Foreign Policy
Summer 1999

War Games?


If you buy conventional wisdom, the U.S. military developed the Internet as a communications resource that could withstand a Soviet nuclear attack. The truth, however, is more Thomas Edison than Tom Clancy. The Net was the brainchild of tinkerers—university researchers and government scientists who, by all reliable accounts, had scientific motives in mind.

In the early 1960s, Massachusetts Institute of Technology (MIT) professor J.C.R. Licklider began writing scholarly papers about the benefits of computer networking. In 1962, Licklider became the first head of computer research at the U.S. Department of Defense’s Advanced Research Projects Agency (DARPA). A few years later, fellow MIT researcher Lawrence Roberts joined DARPA. Roberts had been influenced by a pioneering paper by Leonard Kleinrock of the University of California at Los Angeles (UCLA) on packet-switched communication. Unlike the circuit-switched communication of telephony, packet switching allowed messages to be broken up into packets, which could travel separately to a destination and then recombine.

At a conference in 1967, Roberts proposed a packet-based computer network that would come to be known as the Arpanet. At the gathering, Roberts met scientists from Britain’s National Physics Laboratory who also were working on packet switching, and he learned that there was another group of researchers led by Paul Baran of the RAND Corporation also studying the issue. As it turned out, the RAND team seemed particularly interested in creating a decentralized computer network that could survive a Soviet nuclear attack and preserve critical communications.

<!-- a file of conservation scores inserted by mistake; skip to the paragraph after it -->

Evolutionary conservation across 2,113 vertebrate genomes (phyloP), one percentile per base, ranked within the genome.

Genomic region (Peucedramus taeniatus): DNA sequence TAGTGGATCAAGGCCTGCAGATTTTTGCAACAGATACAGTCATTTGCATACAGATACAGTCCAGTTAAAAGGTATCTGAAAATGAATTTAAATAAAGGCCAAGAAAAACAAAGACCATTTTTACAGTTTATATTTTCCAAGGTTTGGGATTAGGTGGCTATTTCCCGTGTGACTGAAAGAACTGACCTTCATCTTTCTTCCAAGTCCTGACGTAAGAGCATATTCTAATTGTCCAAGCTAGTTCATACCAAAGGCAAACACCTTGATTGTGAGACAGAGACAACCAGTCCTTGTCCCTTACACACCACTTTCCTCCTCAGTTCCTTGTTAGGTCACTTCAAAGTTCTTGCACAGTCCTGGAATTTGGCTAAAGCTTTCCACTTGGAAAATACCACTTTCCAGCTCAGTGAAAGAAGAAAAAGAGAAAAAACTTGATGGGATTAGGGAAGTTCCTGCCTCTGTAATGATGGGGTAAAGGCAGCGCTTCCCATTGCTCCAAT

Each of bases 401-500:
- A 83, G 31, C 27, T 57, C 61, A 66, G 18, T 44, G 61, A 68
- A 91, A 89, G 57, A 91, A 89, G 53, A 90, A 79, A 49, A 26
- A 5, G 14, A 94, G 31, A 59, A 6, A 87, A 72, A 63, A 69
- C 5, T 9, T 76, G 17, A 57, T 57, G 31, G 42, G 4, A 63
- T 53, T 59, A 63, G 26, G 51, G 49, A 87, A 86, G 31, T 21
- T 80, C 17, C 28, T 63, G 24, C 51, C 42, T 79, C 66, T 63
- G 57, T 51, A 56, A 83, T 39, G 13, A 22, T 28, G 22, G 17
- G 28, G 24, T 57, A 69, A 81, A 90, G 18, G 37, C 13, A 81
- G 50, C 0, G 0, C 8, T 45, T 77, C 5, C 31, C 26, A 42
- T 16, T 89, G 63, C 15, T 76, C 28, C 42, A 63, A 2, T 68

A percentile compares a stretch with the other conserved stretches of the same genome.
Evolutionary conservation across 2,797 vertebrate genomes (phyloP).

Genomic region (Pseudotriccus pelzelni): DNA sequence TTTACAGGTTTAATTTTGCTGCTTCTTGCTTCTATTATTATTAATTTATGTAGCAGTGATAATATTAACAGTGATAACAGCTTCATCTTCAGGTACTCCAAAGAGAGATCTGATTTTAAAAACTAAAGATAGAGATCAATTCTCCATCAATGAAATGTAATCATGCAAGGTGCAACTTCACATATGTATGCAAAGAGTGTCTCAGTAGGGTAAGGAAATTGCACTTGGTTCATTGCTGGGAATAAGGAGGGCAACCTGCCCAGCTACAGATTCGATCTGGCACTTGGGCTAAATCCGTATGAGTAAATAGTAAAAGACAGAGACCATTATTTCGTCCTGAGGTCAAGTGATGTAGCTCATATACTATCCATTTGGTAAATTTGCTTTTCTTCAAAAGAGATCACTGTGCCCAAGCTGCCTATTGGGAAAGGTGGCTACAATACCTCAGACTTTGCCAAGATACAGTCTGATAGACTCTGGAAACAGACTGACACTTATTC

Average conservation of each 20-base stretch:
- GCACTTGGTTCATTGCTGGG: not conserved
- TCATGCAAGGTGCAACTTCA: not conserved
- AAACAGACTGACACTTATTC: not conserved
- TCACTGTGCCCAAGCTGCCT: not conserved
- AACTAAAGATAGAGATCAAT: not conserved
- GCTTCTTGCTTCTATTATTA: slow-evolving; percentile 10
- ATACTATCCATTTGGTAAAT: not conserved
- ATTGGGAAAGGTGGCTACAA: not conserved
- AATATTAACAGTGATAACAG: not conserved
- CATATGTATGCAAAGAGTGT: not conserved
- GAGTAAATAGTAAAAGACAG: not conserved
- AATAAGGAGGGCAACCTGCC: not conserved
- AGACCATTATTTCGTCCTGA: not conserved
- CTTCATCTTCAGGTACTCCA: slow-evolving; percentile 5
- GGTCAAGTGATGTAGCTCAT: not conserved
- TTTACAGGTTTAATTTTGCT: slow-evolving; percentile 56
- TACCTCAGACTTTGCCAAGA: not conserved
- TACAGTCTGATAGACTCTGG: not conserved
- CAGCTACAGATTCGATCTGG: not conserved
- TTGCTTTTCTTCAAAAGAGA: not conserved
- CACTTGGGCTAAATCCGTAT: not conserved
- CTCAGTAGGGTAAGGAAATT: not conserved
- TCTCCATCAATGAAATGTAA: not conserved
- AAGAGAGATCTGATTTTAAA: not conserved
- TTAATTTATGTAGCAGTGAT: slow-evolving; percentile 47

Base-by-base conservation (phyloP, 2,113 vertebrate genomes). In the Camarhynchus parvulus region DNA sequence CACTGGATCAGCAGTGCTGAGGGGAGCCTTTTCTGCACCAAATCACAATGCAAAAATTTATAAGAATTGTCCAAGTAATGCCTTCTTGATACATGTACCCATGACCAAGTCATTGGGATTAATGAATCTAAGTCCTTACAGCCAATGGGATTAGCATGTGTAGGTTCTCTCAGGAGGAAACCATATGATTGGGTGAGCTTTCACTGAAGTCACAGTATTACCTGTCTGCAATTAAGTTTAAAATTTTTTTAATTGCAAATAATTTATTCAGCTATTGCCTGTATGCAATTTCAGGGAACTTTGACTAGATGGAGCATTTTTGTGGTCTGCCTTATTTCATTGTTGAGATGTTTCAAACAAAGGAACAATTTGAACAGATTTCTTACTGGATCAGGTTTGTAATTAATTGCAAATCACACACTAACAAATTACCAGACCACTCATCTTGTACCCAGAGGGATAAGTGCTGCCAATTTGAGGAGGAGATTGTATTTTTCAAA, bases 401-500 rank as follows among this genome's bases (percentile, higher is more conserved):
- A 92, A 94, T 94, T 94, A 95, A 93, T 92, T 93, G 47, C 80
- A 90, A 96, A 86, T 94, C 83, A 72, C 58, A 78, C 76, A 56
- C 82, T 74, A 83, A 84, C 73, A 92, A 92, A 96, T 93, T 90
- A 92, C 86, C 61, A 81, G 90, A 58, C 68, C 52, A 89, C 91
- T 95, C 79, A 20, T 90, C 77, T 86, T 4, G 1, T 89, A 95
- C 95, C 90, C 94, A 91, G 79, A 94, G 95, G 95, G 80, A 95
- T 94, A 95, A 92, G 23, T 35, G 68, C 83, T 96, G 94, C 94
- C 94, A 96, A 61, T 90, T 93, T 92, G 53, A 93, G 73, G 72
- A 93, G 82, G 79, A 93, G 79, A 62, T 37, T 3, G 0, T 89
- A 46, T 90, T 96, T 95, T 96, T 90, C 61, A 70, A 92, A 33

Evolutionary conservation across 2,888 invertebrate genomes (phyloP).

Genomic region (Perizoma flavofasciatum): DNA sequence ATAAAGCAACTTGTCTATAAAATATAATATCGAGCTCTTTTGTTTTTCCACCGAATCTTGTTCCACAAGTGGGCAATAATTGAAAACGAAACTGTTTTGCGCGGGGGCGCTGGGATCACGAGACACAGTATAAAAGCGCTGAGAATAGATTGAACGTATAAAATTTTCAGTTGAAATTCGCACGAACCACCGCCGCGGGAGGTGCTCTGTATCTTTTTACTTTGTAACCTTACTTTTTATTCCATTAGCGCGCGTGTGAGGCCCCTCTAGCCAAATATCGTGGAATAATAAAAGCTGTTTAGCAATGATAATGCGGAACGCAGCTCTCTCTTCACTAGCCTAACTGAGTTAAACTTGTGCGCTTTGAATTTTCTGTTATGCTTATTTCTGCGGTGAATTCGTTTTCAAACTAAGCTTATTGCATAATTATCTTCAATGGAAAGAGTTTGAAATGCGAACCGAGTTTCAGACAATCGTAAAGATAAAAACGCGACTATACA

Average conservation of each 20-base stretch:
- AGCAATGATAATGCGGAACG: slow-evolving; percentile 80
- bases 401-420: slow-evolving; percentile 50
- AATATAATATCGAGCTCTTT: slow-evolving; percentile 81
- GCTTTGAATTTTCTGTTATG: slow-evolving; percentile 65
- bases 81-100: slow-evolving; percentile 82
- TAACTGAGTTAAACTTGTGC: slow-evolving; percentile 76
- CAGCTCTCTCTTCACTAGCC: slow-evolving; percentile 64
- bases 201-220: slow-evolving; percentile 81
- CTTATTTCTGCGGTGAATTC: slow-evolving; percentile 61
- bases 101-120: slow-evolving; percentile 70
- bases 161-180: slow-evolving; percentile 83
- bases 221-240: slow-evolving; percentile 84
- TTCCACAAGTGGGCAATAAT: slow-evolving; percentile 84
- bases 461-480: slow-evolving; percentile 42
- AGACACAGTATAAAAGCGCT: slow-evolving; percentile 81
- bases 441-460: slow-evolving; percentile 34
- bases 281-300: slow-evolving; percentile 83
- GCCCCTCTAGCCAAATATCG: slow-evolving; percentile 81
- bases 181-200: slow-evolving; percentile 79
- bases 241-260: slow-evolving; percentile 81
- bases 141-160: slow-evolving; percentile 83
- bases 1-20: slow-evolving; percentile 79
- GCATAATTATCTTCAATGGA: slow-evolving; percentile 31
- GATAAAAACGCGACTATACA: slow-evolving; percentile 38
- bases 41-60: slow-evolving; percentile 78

By the end of 1969, the first four nodes of the Arpanet were installed—at UCLA, the Stanford Research Institute, the University of California at Santa Barbara, and the University of Utah. The precursor of today’s Internet was up and running. Although RAND’s nuclear survival focus was well known to the computer jocks at DARPA, their primary goal remained research for research’s sake. If there was a utilitarian goal, it was to allow disparately located university researchers to share computing resources and data.

The mythos surrounding the military need for the Internet may seem harmless. Yet, it has likely worked to the advantage of those who are intent on ignoring the Internet’s origins as a tool for scientific research and informal communication. As recently as the early 1990s, Vice President Al Gore and others proposed a National Research and Education Network that would focus primarily on making networked computing a tool for education, scientific progress, and community empowerment. Instead, the federal government privatized the Internet in the mid-1990s and left us with all the mixed blessings of today’s commercially driven Net. The tinkerers, of course, still have their network. Only now they have to share it with a bunch of Yahoos.

— A.L.S.

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